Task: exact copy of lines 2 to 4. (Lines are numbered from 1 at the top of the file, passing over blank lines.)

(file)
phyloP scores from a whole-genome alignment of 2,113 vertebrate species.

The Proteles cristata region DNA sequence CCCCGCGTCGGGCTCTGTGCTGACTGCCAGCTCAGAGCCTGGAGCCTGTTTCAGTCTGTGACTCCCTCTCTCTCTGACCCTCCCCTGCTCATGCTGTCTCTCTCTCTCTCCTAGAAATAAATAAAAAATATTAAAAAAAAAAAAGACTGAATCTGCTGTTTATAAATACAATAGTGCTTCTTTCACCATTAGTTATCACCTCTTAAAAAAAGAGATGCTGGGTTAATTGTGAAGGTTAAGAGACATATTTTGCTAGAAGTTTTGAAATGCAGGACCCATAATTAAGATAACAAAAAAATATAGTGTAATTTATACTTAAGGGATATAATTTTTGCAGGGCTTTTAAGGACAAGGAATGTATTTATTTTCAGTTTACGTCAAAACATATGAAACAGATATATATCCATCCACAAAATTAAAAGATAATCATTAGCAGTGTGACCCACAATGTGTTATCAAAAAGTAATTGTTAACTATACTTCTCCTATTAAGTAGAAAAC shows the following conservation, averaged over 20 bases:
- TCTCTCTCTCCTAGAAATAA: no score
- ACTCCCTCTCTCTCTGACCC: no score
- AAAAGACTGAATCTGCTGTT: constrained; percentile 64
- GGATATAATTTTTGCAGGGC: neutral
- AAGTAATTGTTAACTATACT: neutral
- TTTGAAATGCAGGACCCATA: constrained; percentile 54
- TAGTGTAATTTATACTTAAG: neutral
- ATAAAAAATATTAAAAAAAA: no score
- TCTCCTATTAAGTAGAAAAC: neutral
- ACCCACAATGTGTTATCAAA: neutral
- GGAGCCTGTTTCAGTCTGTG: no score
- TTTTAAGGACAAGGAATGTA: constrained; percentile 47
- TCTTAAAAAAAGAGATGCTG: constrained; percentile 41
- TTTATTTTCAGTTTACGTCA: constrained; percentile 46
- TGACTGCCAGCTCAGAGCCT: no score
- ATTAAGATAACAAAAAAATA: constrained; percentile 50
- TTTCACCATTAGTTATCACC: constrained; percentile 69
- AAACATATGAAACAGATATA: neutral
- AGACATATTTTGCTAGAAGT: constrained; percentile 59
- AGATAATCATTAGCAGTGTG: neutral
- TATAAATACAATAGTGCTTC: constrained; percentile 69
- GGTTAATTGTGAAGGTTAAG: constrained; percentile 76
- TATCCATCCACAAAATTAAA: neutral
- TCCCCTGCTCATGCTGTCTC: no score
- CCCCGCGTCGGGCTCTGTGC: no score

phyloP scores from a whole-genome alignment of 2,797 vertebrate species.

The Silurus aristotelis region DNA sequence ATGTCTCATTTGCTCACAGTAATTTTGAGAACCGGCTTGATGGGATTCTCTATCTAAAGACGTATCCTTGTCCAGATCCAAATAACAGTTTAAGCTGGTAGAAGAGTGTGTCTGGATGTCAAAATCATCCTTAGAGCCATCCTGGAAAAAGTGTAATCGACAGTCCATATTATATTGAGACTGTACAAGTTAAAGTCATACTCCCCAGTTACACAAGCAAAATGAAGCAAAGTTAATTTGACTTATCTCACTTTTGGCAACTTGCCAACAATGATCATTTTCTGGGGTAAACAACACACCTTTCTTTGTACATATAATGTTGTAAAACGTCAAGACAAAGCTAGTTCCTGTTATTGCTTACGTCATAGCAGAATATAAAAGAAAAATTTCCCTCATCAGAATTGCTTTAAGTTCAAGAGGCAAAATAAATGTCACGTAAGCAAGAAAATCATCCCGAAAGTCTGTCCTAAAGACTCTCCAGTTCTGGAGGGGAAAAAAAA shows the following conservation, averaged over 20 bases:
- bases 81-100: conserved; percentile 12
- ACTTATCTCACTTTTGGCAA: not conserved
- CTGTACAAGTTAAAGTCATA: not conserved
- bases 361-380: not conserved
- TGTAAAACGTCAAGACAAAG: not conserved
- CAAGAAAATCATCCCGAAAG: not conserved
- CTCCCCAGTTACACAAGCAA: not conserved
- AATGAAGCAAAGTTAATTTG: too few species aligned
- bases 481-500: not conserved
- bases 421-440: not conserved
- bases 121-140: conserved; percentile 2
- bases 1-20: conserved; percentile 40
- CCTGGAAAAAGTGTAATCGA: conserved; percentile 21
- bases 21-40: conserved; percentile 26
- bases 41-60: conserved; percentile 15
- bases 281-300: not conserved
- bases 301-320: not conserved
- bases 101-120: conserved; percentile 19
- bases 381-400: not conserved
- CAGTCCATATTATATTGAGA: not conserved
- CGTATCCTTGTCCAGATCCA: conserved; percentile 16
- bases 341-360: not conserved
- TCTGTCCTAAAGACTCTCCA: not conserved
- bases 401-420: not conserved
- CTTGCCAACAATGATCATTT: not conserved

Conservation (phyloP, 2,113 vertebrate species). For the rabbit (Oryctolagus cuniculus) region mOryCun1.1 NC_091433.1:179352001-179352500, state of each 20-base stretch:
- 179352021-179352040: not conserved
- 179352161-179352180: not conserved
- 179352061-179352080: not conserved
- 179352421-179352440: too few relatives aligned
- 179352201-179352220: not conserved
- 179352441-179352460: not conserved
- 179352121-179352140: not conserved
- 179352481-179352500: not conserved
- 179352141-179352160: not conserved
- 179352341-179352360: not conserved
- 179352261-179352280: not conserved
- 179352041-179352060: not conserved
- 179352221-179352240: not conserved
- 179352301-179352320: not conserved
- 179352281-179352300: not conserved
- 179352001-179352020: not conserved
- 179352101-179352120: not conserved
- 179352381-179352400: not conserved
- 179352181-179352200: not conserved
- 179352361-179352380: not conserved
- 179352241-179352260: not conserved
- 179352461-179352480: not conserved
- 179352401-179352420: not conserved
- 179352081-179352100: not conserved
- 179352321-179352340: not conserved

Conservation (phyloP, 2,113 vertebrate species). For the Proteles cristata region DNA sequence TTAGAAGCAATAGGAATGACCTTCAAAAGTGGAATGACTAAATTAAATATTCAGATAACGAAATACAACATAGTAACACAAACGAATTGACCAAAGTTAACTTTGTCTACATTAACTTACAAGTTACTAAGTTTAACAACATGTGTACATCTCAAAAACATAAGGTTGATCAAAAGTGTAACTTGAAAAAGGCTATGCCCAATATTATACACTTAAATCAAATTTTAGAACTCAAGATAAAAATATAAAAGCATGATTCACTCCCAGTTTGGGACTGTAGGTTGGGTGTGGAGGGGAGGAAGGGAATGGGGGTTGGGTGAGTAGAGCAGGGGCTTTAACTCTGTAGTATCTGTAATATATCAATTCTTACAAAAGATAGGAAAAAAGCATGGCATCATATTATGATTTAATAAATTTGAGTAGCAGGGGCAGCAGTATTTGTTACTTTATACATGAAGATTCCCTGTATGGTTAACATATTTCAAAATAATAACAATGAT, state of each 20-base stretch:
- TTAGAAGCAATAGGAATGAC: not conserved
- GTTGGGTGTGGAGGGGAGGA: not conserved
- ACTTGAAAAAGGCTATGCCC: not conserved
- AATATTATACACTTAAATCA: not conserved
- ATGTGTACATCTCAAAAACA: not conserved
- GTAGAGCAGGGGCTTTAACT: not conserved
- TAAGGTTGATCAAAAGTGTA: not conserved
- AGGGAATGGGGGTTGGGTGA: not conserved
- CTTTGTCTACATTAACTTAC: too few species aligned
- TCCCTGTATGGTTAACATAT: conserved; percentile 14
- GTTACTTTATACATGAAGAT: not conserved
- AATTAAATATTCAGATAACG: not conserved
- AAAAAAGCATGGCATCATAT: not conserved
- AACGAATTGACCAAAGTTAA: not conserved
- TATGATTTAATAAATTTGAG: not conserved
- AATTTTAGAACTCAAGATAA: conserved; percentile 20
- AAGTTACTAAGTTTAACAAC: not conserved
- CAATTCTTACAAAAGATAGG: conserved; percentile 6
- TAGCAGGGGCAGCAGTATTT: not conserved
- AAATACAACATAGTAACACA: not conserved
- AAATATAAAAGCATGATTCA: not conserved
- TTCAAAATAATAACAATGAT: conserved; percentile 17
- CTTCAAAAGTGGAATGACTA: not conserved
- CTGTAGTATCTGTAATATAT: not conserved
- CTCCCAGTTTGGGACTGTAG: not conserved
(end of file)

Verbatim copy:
The Proteles cristata region DNA sequence CCCCGCGTCGGGCTCTGTGCTGACTGCCAGCTCAGAGCCTGGAGCCTGTTTCAGTCTGTGACTCCCTCTCTCTCTGACCCTCCCCTGCTCATGCTGTCTCTCTCTCTCTCCTAGAAATAAATAAAAAATATTAAAAAAAAAAAAGACTGAATCTGCTGTTTATAAATACAATAGTGCTTCTTTCACCATTAGTTATCACCTCTTAAAAAAAGAGATGCTGGGTTAATTGTGAAGGTTAAGAGACATATTTTGCTAGAAGTTTTGAAATGCAGGACCCATAATTAAGATAACAAAAAAATATAGTGTAATTTATACTTAAGGGATATAATTTTTGCAGGGCTTTTAAGGACAAGGAATGTATTTATTTTCAGTTTACGTCAAAACATATGAAACAGATATATATCCATCCACAAAATTAAAAGATAATCATTAGCAGTGTGACCCACAATGTGTTATCAAAAAGTAATTGTTAACTATACTTCTCCTATTAAGTAGAAAAC shows the following conservation, averaged over 20 bases:
- TCTCTCTCTCCTAGAAATAA: no score
- ACTCCCTCTCTCTCTGACCC: no score